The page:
I know I'm not the only one rethinking the family dynamics of the holiday season. After several decades of some not-so-merry family gatherings at Christmastime, we now have a better, more relaxed atmosphere, and I'm grateful for the progress we've made over the years.
But I wouldn't have said that our family was yet a place where the stranger is welcomed. The selfishness of the young adults is still obvious, the willfulness of the seniors is still an issue. And although I can hide my irritation, I still feel an intensity I don't like in myself when my guests don't help out. Regardless, this year I had a new friend who didn't have a place to go, and I knew it was right to invite him. As I prepared the family, it was clear they were willing, but suffering the same caution I was.
Mustering my courage, I called my friend late on Christmas Eve. I apologized for not thinking of it sooner and found myself bumbling through warnings about being with my family. He said something I will never forget: "But they are your family, so they must be wonderful." Wonderful is not the first word that comes to mind to describe this group.
What I heard in his words was something more than a compliment and an effort to put me at ease as he accepted the invitation. I was being required to accept a fact: This was my family. And it was time to be at peace about that.
To compensate for the unhappiness of my family life, I have naturally gravitated to embracing humanity as my family. While this helps cultivate a greater unselfishness and a global outlook, sometimes pursuing that grander view is a cop-out to justify not looking for the beauty of those right in front of my face or at the other end of the phone line.
I have come to think of these folks who share my history as appointed to me - that somehow I am related to them because they are the ones who will best help me learn the essentials of forgiveness, good humor, and unconditional love. Often those lessons come through reverse example, but what I can feel working in me is a preparation for a bigger perspective: that we are being prepared to know and love as many people as God knows and loves.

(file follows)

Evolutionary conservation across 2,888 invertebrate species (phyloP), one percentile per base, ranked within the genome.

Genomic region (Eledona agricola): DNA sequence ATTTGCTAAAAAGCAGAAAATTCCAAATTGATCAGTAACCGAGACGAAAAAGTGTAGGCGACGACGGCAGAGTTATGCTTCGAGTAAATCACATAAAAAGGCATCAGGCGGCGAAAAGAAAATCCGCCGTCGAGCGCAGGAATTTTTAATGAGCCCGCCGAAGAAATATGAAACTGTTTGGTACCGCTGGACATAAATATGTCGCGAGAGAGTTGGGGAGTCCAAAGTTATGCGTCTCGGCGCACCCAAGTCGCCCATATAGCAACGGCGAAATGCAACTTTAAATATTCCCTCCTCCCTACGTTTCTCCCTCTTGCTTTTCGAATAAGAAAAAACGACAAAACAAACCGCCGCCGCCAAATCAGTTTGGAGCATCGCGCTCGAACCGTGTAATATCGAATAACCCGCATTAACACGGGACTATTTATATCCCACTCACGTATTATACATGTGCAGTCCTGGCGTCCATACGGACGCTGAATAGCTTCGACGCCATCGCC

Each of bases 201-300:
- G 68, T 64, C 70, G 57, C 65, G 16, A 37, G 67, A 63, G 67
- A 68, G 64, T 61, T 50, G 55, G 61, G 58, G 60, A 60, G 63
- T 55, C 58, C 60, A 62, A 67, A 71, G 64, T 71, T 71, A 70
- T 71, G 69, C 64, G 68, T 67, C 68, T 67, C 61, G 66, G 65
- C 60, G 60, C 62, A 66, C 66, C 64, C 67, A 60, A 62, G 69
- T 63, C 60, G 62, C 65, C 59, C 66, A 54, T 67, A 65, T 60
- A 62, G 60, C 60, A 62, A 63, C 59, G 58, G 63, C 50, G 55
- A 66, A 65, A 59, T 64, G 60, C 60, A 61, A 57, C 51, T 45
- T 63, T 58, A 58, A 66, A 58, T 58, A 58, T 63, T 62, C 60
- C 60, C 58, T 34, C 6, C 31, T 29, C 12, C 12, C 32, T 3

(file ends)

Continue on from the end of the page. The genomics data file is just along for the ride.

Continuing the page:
God, the source of all life, is the infinite Love that cherishes and maintains what it creates. God's love for His creation has never lapsed or been postponed. God is the assured Love that supports each of us.
I've told my boys over the years that every effort to improve family relations will make them better employees, roommates, spouses, and parents. This universe is organized with people and things in relationship. There is a profound blessing in yielding to the basic assignment of figuring out the harmony God has established among people, the environment, and the animal kingdom. The blessing demands a tempering of that exaggerated sense of ourselves, our wants, feelings, disappointments, and ambitions.
Jesus suffered many agonies without complaint, with a persistent love, with the secure knowledge that love came from a higher source than the whims of the human mind. Jesus worked at love, not to love only those closest to him, but the Pharisees who plagued and mocked him. Writing of this struggle, Mary Baker Eddy said: "...Jesus spares us not one individual experience, if we follow his commands faithfully; and all have the cup of sorrowful effort to drink in proportion to their demonstration of his love, till all are redeemed through divine Love" (Science and Health, page 26).
To be redeemed of divine Love is to be brought into conformity with Love. It means as we hunger for others to respect our beliefs, individuality, and ways of living, we must cultivate the maturity that can respect the good in others, even when their choices and ways of doing things feel so foreign to our own. The key is believing in the generosity of God's love regardless of the human ways of doing and being. God is untroubled by human character weaknesses. He preserves the innocence and integrity that He originally created, and everything unlike that original innocence and integrity must yield. Why? Because of another axiom of the universe: "Truth spares all that is true" (Science and Health, page 474). This also implies that Truth does not accommodate anything outside of the harmony of the universe.
The Love that is God is not separate from the Truth that is God. The patience of living Love has to do with the confidence in the authority of Truth to remove whatever is out of sync with God. This is what has happened in my family over the years. And this is what happened at our dinner table this season. Frankly it was a delight and relief for us all to love our newcomer together and to focus less on ourselves. This success promises that there will be more guests in the years to come.
Now therefore ye are no more strangers and foreigners,
but fellowcitizens with the saints, and of the household of God.